It's true, isn't it? If all an organization had to do is bring one project in successfully, it would be a piece of cake. Most project environments, like R&D, IS/IT, product engineering, etc. are really multi-project environments.
The issue in this kind of environment is having clear priorities for the attention of resources so that the individual projects don't succumb to the lead-time-multiplying effect of multi-tasking. Project promises need to be protected from not only their own variation, but also from contention for resources. But before picking a tool to deal with the issue, one needs first to settle on an effective methodology.
The TOC/Critical Chain solution for multi-projects tackles the multi-tasking issue head-on. Appropriate synchronization of project launches helps to avoid having too many things on resources' plates without the futility of trying to level every resources' load. And Buffer Management helps to guide those resources in the fewer instances when more than one project is vying for their attention.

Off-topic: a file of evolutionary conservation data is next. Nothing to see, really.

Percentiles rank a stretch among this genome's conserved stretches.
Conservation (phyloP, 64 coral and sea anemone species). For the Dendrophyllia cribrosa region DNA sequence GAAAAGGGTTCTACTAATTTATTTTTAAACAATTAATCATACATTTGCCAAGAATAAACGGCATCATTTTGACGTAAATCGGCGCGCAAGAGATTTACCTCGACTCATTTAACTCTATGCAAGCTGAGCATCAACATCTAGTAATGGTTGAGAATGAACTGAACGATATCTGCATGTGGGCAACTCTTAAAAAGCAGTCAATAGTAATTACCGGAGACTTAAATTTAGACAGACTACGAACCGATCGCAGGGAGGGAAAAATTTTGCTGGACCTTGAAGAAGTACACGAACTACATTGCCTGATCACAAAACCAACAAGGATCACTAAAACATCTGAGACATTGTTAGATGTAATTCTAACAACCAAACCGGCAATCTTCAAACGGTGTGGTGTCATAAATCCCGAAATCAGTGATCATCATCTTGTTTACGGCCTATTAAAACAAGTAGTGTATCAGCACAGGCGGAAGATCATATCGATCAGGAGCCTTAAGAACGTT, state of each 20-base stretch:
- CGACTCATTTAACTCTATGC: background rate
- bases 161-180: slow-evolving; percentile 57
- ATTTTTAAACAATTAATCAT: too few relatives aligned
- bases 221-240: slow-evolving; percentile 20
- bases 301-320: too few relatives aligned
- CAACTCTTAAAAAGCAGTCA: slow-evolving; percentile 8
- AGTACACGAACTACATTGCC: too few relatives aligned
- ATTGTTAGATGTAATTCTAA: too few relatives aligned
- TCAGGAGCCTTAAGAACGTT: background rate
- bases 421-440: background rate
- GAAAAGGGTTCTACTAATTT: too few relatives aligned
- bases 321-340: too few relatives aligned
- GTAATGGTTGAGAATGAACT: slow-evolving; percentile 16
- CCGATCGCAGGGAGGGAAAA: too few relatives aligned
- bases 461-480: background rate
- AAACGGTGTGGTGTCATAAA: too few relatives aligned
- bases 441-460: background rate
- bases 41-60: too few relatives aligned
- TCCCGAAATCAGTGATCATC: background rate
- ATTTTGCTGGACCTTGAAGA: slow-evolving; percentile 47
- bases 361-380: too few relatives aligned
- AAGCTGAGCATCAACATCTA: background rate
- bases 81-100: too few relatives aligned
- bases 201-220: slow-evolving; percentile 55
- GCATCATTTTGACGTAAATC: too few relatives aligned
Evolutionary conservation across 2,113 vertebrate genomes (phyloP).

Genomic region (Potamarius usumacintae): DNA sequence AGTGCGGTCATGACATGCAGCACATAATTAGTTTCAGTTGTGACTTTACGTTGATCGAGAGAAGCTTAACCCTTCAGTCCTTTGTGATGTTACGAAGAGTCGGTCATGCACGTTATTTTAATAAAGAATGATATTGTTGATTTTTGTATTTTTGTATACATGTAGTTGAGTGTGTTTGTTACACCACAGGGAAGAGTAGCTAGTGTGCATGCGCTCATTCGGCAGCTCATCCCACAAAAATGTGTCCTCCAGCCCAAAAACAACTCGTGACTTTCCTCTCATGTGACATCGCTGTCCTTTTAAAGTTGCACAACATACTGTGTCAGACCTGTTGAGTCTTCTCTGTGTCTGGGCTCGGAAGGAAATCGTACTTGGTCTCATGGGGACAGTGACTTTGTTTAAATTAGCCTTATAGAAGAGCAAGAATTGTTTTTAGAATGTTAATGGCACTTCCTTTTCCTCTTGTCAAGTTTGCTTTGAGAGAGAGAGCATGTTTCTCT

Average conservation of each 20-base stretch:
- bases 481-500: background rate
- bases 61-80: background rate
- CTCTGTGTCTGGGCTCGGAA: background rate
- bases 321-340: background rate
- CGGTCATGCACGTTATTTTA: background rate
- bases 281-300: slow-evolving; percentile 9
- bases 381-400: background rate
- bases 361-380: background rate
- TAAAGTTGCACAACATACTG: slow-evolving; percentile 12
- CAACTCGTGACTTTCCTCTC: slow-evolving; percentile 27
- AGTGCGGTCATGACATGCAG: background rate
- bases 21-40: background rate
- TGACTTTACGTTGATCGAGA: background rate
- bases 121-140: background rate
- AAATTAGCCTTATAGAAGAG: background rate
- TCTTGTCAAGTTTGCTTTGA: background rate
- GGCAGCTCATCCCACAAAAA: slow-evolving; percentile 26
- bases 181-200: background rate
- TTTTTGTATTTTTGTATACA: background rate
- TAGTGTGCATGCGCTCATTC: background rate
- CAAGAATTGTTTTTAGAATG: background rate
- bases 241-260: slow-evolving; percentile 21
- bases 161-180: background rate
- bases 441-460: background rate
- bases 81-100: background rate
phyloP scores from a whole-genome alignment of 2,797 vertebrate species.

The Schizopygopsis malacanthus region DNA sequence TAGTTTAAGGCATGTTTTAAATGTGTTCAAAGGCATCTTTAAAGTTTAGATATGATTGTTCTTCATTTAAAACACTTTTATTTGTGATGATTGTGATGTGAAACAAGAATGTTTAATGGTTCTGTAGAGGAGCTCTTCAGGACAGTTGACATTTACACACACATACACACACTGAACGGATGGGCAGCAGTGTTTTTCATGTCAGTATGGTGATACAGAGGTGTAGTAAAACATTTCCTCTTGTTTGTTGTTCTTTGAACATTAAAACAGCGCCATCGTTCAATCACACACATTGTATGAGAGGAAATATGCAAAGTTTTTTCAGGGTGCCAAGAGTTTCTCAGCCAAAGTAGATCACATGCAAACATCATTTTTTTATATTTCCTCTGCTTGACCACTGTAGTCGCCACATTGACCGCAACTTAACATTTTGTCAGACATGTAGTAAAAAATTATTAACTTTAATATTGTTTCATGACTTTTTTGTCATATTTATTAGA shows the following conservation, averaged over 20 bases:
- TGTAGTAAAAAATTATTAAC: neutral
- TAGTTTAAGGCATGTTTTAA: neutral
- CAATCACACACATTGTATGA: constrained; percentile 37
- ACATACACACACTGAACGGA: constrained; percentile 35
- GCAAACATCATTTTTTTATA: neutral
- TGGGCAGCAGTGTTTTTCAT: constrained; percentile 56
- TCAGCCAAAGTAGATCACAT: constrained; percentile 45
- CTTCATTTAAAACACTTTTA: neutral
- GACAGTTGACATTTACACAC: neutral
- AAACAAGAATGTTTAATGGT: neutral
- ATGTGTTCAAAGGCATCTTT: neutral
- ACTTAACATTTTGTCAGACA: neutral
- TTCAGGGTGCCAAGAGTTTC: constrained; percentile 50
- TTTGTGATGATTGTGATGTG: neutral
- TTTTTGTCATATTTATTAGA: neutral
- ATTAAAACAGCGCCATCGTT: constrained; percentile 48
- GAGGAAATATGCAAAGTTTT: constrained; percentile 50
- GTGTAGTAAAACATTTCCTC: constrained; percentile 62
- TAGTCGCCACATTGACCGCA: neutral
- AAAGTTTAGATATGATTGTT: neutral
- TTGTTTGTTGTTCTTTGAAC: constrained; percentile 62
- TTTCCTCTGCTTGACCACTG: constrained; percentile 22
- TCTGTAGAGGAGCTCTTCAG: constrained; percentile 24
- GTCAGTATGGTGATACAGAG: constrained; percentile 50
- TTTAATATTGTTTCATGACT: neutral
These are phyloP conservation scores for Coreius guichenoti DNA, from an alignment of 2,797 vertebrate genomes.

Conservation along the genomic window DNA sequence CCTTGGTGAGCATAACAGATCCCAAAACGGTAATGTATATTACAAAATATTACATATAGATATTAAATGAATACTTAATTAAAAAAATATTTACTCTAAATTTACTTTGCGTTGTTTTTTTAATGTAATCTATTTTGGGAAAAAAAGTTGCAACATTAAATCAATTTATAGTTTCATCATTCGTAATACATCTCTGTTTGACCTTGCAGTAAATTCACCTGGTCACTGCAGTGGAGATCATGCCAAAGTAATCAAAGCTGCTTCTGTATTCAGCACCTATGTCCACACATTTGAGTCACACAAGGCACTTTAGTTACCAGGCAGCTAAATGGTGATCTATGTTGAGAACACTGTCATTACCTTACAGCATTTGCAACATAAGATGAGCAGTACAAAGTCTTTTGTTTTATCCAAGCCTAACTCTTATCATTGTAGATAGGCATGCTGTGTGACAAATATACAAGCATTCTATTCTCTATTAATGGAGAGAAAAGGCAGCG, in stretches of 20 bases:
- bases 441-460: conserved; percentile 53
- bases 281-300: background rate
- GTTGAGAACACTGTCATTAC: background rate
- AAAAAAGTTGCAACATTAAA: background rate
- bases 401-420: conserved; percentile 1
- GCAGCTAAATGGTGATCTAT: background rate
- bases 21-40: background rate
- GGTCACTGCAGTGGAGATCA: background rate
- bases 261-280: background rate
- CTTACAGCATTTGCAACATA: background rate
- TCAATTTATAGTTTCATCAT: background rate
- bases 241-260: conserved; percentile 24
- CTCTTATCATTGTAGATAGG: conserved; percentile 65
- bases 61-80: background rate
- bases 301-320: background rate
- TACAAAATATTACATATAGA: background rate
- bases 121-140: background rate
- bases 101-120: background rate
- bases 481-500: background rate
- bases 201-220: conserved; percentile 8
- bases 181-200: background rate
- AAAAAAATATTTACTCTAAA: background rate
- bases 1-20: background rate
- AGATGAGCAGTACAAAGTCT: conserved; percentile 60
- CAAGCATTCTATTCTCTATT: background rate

For more on the methodology, check out a paper I presented at PMI's Philadelphia Symposium a couple years ago. It can be found by clicking here.
Regarding tools, there are three out there that support this straightforward methodology, from ProChain, Speed to Market, and (my favorite and Gantthead sponsor) Scitor. The concepts are not rocket science, once understood, but they do involve a bit of paradigm shifting in the minds of many managers and executives, and therefore demand a bit of expert hand-holding for an effective implementation.
One of those paradigms . . . "The later you start most projects, the sooner they will finish."